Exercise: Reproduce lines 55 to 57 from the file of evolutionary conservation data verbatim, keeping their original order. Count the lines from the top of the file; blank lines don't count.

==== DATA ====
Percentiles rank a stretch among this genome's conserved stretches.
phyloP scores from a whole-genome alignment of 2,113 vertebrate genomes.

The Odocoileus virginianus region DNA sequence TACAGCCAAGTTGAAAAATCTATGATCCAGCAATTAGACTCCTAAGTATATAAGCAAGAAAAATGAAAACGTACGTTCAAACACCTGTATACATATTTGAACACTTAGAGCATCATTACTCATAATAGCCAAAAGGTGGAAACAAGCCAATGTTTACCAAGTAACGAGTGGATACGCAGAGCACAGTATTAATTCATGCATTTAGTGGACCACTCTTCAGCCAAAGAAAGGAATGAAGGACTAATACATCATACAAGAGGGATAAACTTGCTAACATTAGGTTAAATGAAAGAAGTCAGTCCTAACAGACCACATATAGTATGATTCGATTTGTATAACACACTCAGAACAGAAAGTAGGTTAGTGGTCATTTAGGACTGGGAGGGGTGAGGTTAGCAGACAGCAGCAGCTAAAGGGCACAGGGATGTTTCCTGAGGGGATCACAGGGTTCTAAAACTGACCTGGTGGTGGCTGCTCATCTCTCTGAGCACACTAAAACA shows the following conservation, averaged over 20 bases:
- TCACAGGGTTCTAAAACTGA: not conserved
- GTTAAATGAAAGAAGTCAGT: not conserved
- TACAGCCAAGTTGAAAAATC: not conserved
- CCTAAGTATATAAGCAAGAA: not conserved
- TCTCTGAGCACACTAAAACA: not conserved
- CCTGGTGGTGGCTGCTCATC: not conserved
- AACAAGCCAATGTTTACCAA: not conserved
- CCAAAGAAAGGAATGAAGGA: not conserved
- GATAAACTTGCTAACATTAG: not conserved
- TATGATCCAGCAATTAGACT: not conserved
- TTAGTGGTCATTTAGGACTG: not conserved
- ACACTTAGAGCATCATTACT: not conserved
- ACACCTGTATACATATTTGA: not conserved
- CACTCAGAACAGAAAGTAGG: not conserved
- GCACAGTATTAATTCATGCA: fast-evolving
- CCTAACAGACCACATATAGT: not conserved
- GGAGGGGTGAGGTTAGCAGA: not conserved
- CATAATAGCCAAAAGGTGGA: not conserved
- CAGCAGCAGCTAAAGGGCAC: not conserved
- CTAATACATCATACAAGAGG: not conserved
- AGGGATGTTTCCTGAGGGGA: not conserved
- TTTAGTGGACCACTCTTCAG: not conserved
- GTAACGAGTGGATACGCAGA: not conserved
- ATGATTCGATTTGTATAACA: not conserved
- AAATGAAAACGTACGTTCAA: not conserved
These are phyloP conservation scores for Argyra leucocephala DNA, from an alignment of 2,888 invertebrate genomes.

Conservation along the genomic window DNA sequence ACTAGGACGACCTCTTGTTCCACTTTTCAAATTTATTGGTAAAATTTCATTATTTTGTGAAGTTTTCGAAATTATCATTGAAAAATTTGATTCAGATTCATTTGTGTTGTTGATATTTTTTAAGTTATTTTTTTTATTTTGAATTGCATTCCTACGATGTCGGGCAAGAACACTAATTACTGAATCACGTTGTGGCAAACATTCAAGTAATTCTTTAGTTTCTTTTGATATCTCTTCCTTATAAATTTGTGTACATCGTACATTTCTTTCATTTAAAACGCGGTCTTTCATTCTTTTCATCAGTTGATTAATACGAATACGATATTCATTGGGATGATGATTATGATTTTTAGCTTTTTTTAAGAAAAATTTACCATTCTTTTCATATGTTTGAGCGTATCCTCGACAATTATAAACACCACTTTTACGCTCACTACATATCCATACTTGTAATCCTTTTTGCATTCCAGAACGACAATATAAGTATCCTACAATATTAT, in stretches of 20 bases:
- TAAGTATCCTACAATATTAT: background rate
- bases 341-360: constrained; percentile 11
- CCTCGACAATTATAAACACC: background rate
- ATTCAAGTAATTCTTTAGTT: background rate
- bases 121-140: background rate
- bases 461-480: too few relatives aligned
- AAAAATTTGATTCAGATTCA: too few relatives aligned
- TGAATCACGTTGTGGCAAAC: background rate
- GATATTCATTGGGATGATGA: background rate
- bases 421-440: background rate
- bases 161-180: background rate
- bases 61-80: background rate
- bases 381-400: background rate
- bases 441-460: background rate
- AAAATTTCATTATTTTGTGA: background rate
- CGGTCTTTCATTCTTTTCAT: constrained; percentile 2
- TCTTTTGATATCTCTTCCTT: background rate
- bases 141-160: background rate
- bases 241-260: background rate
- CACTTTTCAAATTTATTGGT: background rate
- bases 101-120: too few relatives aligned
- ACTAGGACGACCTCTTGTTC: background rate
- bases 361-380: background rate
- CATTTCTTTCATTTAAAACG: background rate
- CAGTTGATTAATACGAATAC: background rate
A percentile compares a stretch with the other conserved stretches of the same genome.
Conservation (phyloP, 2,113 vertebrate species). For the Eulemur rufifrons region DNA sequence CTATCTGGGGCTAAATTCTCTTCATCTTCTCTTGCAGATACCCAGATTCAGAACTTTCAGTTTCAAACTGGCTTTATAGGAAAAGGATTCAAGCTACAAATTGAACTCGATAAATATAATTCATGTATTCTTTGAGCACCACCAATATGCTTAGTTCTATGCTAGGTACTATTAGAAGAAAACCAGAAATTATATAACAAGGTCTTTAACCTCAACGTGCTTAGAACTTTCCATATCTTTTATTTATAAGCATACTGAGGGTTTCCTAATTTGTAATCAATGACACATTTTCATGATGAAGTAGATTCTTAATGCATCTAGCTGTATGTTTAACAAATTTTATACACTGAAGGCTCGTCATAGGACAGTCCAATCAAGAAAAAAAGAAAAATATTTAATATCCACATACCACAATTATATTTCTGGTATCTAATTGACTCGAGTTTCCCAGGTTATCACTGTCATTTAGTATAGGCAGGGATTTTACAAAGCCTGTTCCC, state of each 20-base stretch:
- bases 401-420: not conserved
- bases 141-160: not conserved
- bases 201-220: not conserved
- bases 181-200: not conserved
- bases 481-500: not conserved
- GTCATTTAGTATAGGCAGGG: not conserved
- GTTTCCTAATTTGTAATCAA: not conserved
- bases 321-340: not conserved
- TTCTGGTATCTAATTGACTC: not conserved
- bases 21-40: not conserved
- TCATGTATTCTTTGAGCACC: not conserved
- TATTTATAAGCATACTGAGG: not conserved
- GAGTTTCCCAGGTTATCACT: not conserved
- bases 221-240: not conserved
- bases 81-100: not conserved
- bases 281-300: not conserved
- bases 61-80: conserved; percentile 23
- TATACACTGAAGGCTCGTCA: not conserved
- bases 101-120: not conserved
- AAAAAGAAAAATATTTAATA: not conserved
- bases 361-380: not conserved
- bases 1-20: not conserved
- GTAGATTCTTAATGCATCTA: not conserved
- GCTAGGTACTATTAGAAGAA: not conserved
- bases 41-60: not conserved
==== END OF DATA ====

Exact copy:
- CAGTTGATTAATACGAATAC: background rate
A percentile compares a stretch with the other conserved stretches of the same genome.
Conservation (phyloP, 2,113 vertebrate species). For the Eulemur rufifrons region DNA sequence CTATCTGGGGCTAAATTCTCTTCATCTTCTCTTGCAGATACCCAGATTCAGAACTTTCAGTTTCAAACTGGCTTTATAGGAAAAGGATTCAAGCTACAAATTGAACTCGATAAATATAATTCATGTATTCTTTGAGCACCACCAATATGCTTAGTTCTATGCTAGGTACTATTAGAAGAAAACCAGAAATTATATAACAAGGTCTTTAACCTCAACGTGCTTAGAACTTTCCATATCTTTTATTTATAAGCATACTGAGGGTTTCCTAATTTGTAATCAATGACACATTTTCATGATGAAGTAGATTCTTAATGCATCTAGCTGTATGTTTAACAAATTTTATACACTGAAGGCTCGTCATAGGACAGTCCAATCAAGAAAAAAAGAAAAATATTTAATATCCACATACCACAATTATATTTCTGGTATCTAATTGACTCGAGTTTCCCAGGTTATCACTGTCATTTAGTATAGGCAGGGATTTTACAAAGCCTGTTCCC, state of each 20-base stretch: